Thick blankets of snow and strong winds trapped hundreds of motorists in their vehicles overnight on Wednesday on a major roadway in southern Sweden, forcing emergency workers to call for help from the Swedish military.

Rescue workers had evacuated all those who wanted to leave their cars by Thursday afternoon, the authorities said. But many cars and trucks were expected to remain stuck along a 12-mile stretch of the road, European Route E22, until Friday morning — and many drivers and their passengers had spent a difficult night and morning with few, if any, supplies.

Erika Sepeliovaite, 39, who had been driving home to the city of Malmo with her two teenage sons and their dog, was among them.

“Behind my car, there is a driver who is sick and people are trying to call an ambulance,” she told the Swedish newspaper Svenska Dagbladet early on Thursday morning. “It is terrible. We need water and food.”

Rescue workers reached Ms. Sepeliovaite’s car at 7:45 a.m. and evacuated them to a shelter 19 hours after they became stuck, she said.

The heavy snow was part of a winter storm that swept over Scandinavia on Wednesday, bringing cold temperatures as low as minus 40 degrees Fahrenheit to some parts of the region. In Sweden, almost 10 inches of snow fell in 24 hours in the area affected by the traffic jam — “a lot of snow in a short amount of time,” said Linus Karlsson, a meteorologist with the Swedish Meteorological and Hydrological Institute.

He said the institute had issued an orange warning, its second-strongest weather alert, on the evening of Jan. 1, and warned that the snow and wind could trap vehicles.

“We recommend avoiding traffic when we issue an orange warning,” he said.

On E22, traffic came to a standstill early on Wednesday as trucks became stuck in the snow, said Bengt Olsson, a press officer with the Swedish Transport Administration.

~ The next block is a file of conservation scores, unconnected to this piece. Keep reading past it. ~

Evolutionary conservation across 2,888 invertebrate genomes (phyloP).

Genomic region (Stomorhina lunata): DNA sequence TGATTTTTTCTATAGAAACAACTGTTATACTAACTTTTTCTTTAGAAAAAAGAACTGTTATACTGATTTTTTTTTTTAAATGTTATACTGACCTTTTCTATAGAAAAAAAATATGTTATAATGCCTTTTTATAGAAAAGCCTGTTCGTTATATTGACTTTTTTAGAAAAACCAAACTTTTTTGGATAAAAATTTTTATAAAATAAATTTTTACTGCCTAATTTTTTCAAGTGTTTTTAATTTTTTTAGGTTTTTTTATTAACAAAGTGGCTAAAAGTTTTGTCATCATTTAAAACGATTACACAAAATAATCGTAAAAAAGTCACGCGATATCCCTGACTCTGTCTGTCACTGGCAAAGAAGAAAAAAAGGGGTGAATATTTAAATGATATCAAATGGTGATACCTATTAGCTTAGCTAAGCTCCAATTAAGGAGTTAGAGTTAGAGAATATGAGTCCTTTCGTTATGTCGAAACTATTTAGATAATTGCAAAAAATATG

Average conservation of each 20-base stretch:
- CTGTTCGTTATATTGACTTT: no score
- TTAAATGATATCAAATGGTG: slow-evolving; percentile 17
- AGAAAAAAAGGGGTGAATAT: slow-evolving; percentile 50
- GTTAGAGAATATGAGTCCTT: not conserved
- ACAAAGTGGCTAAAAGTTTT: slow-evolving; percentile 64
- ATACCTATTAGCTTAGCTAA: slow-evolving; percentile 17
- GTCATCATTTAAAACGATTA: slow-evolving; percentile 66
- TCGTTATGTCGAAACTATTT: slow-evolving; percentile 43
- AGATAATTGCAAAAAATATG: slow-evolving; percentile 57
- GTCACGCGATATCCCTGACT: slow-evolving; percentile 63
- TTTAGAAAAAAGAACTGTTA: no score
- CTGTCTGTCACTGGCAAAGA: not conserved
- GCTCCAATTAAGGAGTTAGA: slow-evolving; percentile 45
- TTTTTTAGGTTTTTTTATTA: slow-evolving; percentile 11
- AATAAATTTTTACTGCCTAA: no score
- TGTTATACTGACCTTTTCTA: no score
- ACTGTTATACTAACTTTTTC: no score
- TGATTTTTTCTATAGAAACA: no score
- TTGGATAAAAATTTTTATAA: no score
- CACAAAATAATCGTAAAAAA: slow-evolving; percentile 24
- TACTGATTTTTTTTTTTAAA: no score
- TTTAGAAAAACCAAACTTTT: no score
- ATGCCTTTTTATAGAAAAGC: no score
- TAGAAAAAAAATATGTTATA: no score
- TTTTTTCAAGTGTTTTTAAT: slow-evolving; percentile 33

“This is a road with a lot of traffic, so it came to an abrupt halt and the lines grew quickly,” he said. “We could not get through with our plow trucks.”

By 6 p.m. on Wednesday, the Swedish Rescue Services Agency had contacted the Swedish Armed Forces for help: Several hundred vehicles were marooned in the drifting snow.

Within a few hours, 10 tracked vehicles and 50 home guard soldiers had been deployed to help evacuate people, said Janne Bohman, the head of public affairs for Regional Command South.

The pace of rescue and snowplow efforts frustrated some people, including Kjell Gabrielsson, a business owner who was headed with his partner to the city of Kristianstad before they became stuck in the snow.

“We sat for seven hours before they removed the center rail,” he said, adding that coordination among the authorities has been slow and inadequate. “This is a leadership issue. Not enough information is available for truck drivers who often do not speak Swedish.”

At first, dozens of soldiers and rescue workers had used vehicles to try to clear the snow, dig out cars and remove the center rail of the roadway so that traffic could start moving north in the open lane, said Raimond Karlsson, an information officer with the 49th Home Guard Battalion.

“Then we had to change strategy and use the tracked vehicles to transport people who had fallen ill,” he said, adding that soldiers rescued about 30 people with medical issues during the wait.

Linus Steffensen, a dispatcher with the Fire and Rescue Service in southern Sweden, said that crews had worked through the night to try to dig cars out but refocused on getting people to safety on Thursday. “This morning, we went over to helping people out of their cars and bringing them to a sports hall,” he said.

The southbound road is still stuck, mostly with trucks, Mr. Karlsson said, but the northbound lanes had been cleared. Transport administration workers will now focus on removing cars so that traffic can begin moving again, Mr. Olson said.

“It’s still challenging with some snowfall,” he said, “but the problem now is that temperatures are expected to drop drastically, which means the traffic will remain stuck and it’s going to get very slippery.”

On Thursday afternoon, 60 tow trucks were on their way to remove about 100 trucks and 15 cars still stuck in the snowdrifts, according to the Swedish Transport Administration.

“Many drivers are still in their vehicles, which they have chosen themselves,” the agency said in a statement. It estimated that the road would reopen on Friday morning.

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